In an attempt to get in on all that social networking has to offer, House Republicans are staging their first Congressional New Media Challenge, a competition modeled after NCAA March Madness in which representatives vie for the largest number of Twitter, Facebook, and YouTube followers. Round one, on Twitter, begins today. Time to fire up the Congressional Blackberries!
The competition is in anticipation of the fall midterm elections, forcing representatives to become more active online and engage more directly with constituents. The brainchild of Congresswoman Cathy McMorris Rodgers (R-WA), vice chair of the group, the idea is to get representatives preemptively campaigning by making an effort to engage with new media, and while they’re at it get voters excited about their representatives through interacting online. Unfortunately, not all House Republicans are participating– noticeably absent is web-friendly Texas Congressman Ron Paul— but here’s the list of competitors on Twitter, and our top five picks to take the title (and an as-yet-determined prize):
- Rep. Aaron Schock (IL): TMZ pin-up boy and HuffPo‘s “Hottest Freshman Congressman” has only been in the House a year, but has already evoked the anger of Rachel Maddow on his opposition to the stimulus bill and still has another year to stand out in his party.
- Rep. Ileana Ros-Lehtinen (FL): Cuban-American Congresswoman whose claim to fame is hanging up on both Rahm Emanuel and Barack Obama— twice— because she mistook them for Enrique Santos and Joe Ferrero, the morning zoo DJs that prank-called Fidel Castro.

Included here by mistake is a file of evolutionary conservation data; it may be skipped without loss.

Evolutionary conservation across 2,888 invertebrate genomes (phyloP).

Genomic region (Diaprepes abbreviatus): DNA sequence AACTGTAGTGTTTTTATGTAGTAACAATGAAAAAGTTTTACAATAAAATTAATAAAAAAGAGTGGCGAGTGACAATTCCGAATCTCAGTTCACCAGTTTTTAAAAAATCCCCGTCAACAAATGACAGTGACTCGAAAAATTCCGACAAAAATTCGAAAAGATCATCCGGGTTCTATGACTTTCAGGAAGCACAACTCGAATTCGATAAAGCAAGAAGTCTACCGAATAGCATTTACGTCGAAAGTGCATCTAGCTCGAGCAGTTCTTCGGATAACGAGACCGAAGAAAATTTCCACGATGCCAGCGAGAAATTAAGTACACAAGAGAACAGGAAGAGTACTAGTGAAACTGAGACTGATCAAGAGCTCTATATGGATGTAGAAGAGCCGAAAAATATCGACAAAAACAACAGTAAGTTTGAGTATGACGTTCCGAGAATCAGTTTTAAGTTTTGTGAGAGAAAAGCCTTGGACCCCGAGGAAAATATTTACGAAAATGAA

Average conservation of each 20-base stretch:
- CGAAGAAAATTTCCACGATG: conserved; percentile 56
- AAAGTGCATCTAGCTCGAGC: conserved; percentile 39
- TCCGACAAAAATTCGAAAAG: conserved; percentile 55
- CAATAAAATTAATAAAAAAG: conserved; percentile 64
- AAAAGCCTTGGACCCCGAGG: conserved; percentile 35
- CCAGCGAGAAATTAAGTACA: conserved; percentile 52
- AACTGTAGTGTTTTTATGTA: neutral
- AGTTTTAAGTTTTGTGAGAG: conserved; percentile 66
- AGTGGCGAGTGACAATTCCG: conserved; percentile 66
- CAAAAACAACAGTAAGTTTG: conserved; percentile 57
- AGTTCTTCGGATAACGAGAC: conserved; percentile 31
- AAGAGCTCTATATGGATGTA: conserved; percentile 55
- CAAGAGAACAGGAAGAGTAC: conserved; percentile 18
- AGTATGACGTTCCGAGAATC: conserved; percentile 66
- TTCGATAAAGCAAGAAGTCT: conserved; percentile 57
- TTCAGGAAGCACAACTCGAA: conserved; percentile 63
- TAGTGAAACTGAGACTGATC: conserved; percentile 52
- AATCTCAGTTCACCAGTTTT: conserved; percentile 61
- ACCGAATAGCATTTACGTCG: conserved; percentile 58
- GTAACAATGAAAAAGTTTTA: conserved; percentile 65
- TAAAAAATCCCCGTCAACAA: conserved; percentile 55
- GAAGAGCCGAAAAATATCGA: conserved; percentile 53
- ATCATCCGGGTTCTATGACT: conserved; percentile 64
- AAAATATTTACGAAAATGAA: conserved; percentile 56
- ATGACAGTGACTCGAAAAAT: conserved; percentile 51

- Rep. Michele Bachmann (MN): She’s loud, passionate, and much more popular beyond her district than many of her competitors. Only downside is that she may have peaked in Twitter followers long ago, since she’s been a national figure for so long.
- Rep. Randy Neugebauer (TX): Much like Rep. Joe Wilson (who, sadly, is not playing), Neugebauer made a name for himself after shouting “baby killer!” at Bart Stupak when he finally gave in and voted for the health care bill. Other than this type of newsmaking behavior, though, Neugebauer has a clean slate with the public.
- Rep. Jason Chaffetz (UT): Chaffetz is another young competitor (it seems most of those playing the game are younger), but possibly the most conservative of the bunch. Chaffetz was one of the few Congressmen to oppose Washington, DC’s passing of gay marriage rights. He also recently came out against representation for DC, as he considered it unconstitutional.
The competition is anyone’s game, but depending on what voters are counting as the most important factor, each of these five has as good as chance as any. If being the most far-right counts, Chaffetz and Neugebauer have the advantage. If it’s who can garner the most attention nationwide, Bachmann wins in a landslide. But because this is the internet and sex sells, we’re betting on Reps. Ros-Lehtinen (which you can watch, via The Colbert Report, perform a striptease here) and Schock, for his TMZ portfolio, to take the prize. After Friday, though, competitors will be in brackets, so predicting the winners will be at least in part determined by the proximity to difficult competition.
Have a tip we should know? firstname.lastname@example.org